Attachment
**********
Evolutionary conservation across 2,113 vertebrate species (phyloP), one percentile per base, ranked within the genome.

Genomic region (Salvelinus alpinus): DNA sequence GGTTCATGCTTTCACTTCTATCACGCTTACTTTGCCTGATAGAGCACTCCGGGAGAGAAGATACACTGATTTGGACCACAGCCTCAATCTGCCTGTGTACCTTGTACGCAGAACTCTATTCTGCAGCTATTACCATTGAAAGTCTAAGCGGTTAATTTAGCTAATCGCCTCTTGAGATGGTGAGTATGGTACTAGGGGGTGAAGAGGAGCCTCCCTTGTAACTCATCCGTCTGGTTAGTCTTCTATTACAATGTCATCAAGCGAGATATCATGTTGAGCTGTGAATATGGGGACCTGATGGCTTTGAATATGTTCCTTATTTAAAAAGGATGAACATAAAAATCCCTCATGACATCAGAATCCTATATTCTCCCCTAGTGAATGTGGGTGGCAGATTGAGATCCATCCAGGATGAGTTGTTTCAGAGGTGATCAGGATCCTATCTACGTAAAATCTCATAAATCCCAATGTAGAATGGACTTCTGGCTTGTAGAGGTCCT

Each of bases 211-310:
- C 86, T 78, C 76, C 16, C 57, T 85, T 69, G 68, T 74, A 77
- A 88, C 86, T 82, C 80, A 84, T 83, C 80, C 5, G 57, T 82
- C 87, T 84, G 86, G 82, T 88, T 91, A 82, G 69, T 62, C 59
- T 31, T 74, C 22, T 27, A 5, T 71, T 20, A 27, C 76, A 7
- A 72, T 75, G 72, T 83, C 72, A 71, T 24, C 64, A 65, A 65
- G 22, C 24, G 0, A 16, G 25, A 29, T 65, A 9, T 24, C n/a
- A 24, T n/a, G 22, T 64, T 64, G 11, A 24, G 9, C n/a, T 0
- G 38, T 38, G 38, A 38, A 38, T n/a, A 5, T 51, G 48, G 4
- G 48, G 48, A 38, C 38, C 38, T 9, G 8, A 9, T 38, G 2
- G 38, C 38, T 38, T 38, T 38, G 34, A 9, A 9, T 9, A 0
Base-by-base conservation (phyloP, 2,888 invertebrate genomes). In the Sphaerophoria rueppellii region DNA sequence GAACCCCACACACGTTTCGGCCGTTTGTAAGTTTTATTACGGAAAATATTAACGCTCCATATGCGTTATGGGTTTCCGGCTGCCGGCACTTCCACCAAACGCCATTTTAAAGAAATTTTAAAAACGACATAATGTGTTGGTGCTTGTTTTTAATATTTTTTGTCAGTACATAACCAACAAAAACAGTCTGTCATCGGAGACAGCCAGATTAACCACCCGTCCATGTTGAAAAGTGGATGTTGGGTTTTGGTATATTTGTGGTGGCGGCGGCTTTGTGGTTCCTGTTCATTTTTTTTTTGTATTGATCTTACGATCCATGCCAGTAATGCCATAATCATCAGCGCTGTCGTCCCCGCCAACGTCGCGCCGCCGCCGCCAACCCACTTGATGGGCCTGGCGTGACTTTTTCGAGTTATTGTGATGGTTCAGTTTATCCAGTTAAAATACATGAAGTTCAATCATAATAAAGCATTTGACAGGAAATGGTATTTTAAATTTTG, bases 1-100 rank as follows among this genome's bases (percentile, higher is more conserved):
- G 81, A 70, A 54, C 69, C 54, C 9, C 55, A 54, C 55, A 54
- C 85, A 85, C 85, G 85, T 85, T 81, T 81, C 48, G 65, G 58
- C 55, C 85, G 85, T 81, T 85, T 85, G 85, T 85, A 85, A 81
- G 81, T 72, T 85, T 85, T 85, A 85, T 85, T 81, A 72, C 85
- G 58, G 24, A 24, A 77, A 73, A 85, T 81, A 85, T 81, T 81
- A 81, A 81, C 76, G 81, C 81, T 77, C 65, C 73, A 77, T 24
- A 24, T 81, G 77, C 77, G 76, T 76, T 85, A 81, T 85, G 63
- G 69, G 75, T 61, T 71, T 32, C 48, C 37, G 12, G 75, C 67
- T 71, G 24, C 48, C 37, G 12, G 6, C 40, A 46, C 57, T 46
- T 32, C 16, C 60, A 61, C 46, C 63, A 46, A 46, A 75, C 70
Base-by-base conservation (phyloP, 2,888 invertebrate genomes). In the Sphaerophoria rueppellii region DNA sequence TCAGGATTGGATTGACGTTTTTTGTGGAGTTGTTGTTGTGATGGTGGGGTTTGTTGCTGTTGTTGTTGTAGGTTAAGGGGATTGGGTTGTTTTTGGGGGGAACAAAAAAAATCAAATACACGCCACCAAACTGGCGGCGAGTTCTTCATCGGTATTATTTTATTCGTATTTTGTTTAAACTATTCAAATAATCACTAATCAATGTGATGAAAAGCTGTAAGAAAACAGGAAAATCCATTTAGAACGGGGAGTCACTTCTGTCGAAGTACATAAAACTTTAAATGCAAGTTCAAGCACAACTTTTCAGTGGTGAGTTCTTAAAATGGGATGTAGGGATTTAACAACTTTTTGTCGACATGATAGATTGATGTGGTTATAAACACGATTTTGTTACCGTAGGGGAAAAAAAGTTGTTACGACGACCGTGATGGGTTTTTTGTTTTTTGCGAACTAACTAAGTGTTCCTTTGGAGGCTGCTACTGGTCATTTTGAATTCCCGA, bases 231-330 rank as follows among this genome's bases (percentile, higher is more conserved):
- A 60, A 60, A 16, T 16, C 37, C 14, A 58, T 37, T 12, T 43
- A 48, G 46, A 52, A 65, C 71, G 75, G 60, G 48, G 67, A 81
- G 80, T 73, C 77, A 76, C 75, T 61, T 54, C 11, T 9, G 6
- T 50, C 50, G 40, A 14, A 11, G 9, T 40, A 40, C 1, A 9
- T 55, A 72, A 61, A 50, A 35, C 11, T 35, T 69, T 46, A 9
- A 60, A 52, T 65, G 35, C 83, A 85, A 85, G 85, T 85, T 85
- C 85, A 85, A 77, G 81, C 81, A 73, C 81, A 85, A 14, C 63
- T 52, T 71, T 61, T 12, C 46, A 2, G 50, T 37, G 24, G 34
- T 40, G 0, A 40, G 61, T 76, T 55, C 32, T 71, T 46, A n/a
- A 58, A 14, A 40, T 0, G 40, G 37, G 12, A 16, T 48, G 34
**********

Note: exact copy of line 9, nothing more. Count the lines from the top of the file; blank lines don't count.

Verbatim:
- G 22, C 24, G 0, A 16, G 25, A 29, T 65, A 9, T 24, C n/a